Types of Anesthesia

Our CRNAs have the expertise to advise you on the most suitable course of anesthetic for your surgical procedure. There are basically four categories of anesthesia that can be used separately or in various combinations. The choice is made based on the procedure being performed, the common standard of care for that procedure, and the most appropriate course for providing the highest degree of safety and comfort for you, the patient.

Throughout your anesthetic your vital signs including heart rate and rhythm, blood pressure, oxygen saturation, breathing patterns, temperature and often brain is constantly monitored and analyzed.

The following are descriptions of each type of anesthesia that may be utilized:

General Anesthesia is a drug-induced complete loss of consciousness, intended to block the physiologic and conscious response to any painful or unpleasant stimulus. This requires that the patient’s breathing be constantly monitored. It is most commonly initiated with an “induction agent” and is maintained by careful use of an anesthetic gas administered through a mask or a tube that goes down the throat.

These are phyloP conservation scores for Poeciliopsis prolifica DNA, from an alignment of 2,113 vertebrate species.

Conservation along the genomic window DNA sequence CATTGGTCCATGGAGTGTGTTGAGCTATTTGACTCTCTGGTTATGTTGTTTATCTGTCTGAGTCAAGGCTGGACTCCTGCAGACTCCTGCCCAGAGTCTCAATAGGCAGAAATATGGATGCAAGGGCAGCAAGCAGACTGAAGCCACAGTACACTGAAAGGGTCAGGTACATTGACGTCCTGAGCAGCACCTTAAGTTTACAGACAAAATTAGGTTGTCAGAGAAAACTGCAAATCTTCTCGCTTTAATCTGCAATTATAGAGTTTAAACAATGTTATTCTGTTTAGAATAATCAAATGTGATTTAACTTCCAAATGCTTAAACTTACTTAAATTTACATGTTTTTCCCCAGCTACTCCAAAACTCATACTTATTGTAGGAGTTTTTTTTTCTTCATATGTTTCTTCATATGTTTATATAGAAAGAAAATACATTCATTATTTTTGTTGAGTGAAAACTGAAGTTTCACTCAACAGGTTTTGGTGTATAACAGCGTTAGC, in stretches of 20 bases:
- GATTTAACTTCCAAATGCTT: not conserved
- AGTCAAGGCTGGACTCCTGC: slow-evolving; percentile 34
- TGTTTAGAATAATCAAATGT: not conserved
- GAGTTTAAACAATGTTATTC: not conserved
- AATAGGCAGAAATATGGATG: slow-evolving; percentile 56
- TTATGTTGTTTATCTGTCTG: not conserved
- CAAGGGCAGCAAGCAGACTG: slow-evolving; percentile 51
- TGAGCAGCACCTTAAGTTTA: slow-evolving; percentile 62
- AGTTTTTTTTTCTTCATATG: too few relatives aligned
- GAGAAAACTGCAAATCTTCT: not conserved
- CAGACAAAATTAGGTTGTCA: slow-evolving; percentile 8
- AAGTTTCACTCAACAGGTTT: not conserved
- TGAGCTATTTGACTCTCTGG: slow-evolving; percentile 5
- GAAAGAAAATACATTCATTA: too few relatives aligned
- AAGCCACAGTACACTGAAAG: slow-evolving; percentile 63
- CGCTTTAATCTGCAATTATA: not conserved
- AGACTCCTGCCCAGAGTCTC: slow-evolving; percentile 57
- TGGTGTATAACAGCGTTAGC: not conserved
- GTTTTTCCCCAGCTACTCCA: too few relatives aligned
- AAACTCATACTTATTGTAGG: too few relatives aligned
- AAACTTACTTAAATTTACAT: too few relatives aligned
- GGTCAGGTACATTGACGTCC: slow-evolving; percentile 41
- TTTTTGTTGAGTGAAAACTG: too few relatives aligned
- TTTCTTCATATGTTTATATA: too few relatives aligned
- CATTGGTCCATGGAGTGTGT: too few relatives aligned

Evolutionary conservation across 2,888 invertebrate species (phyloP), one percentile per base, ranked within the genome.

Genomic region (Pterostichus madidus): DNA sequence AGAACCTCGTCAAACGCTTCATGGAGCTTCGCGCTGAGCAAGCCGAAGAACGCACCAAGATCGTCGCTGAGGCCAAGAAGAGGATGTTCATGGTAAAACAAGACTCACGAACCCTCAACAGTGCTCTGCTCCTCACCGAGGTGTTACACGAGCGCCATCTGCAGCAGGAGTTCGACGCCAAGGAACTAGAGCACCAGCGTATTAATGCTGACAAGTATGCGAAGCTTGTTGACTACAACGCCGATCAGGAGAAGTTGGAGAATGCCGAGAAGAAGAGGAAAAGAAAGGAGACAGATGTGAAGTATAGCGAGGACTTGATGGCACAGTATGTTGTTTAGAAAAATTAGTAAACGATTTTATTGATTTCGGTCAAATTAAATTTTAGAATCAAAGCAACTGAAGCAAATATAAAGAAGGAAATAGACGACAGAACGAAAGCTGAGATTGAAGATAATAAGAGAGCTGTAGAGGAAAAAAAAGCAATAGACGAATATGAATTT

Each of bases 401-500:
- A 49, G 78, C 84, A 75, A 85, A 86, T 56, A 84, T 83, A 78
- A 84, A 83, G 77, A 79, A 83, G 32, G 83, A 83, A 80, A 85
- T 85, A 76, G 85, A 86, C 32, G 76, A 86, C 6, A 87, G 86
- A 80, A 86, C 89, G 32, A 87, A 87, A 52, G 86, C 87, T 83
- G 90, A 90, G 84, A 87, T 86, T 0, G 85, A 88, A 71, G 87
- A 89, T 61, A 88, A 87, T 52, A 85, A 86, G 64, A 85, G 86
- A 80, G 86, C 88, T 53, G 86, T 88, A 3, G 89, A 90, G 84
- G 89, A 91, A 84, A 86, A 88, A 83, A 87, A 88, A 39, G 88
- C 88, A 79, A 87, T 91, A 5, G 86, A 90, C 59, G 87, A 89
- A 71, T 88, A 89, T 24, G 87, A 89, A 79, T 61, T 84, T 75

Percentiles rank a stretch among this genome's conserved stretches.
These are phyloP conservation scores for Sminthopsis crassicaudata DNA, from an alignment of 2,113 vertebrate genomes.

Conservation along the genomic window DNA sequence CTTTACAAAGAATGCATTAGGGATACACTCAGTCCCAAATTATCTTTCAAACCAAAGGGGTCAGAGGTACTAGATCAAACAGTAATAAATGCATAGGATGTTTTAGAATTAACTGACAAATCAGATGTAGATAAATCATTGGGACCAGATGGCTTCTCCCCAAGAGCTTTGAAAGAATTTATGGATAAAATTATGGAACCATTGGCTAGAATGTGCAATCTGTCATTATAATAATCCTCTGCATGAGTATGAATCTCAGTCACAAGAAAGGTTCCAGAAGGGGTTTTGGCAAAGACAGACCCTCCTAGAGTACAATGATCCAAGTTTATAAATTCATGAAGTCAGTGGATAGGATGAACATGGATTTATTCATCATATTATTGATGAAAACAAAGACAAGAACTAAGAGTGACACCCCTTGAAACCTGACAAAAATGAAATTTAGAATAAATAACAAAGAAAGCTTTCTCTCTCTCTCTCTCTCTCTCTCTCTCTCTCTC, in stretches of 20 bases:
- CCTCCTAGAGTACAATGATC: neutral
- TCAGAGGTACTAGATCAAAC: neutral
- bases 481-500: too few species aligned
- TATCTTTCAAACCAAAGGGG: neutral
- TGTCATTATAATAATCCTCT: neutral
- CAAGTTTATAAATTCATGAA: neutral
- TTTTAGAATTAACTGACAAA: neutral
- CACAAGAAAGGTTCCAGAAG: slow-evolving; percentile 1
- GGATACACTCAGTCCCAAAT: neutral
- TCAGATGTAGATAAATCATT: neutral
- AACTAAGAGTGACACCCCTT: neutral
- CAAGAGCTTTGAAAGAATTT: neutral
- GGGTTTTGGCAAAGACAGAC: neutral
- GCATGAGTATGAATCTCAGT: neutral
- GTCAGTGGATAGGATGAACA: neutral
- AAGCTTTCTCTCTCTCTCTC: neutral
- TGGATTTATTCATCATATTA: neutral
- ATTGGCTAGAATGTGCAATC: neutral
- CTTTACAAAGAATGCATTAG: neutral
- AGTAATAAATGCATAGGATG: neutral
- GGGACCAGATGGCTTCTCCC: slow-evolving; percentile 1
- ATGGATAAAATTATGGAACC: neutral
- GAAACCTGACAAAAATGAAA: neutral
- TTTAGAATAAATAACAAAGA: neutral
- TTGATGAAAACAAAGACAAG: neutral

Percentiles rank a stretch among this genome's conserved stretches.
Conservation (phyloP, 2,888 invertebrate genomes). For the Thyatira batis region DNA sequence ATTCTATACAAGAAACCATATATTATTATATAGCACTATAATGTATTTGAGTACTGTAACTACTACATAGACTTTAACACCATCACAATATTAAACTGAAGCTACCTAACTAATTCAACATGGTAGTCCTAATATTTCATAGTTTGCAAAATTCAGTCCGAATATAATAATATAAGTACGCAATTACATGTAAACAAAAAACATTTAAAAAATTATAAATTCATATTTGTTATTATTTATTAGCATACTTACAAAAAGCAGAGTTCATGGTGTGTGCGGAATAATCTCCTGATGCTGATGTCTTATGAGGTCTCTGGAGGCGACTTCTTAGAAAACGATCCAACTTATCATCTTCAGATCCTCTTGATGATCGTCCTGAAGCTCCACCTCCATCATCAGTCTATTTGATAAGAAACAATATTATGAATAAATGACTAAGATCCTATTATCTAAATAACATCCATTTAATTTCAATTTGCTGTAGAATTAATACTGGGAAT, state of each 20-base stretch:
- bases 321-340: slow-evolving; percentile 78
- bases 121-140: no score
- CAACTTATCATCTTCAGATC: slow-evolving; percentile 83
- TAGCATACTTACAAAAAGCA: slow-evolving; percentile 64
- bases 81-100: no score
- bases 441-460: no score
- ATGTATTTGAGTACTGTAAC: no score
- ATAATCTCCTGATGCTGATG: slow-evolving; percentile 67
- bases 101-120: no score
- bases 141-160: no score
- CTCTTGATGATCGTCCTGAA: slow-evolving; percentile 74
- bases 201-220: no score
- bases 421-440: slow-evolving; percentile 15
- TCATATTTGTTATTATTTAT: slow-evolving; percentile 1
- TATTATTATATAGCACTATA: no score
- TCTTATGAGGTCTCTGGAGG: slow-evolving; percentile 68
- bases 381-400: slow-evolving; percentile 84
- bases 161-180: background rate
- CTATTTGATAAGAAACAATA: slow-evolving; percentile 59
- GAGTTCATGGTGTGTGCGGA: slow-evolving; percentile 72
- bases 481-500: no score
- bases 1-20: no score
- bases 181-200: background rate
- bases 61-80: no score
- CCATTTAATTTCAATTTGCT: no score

Regional Anesthesia involves the use of local anesthetic drugs to block painful sensations in a certain part of the body. Loss of sensation is often accompanied by a lack of motor control or muscle movement. This type of anesthesia is almost always supplemented with sedation to enhance the patient’s comfort and reduce anxiety.

Spinal Anesthesia involves an injection of local anesthetics directly into the spinal fluid to produce numbness in the abdomen and lower body. Depending on which specific medications are used the numbness can last for one to six hours.

Epidural Analgesia and Anesthesia is an injection of local anesthetics and narcotics into the space of the spine that surrounds the actual spinal nerves. This often involves the placement of an epidural catheter that can also be used for postoperative pain relief. This plastic tube can be left in place for up to five days following surgery and is checked daily for effectiveness and possible side effects.

Peripheral Nerve Blocks are used to deaden all sensation in one arm or leg. The injection of local anesthetics is placed around the nerves of the affected limb and can be used for surgical anesthesia and for postoperative pain relief.

Monitored Anesthesia Care (MAC) is a form of drug-induced heavy sedation that can provide comfort during unpleasant procedures. Awareness of your surroundings is unlikely but possible, and is not considered a failure of the technique. Patients under heavy sedation are constantly monitored to avoid respiratory and cardiac depression.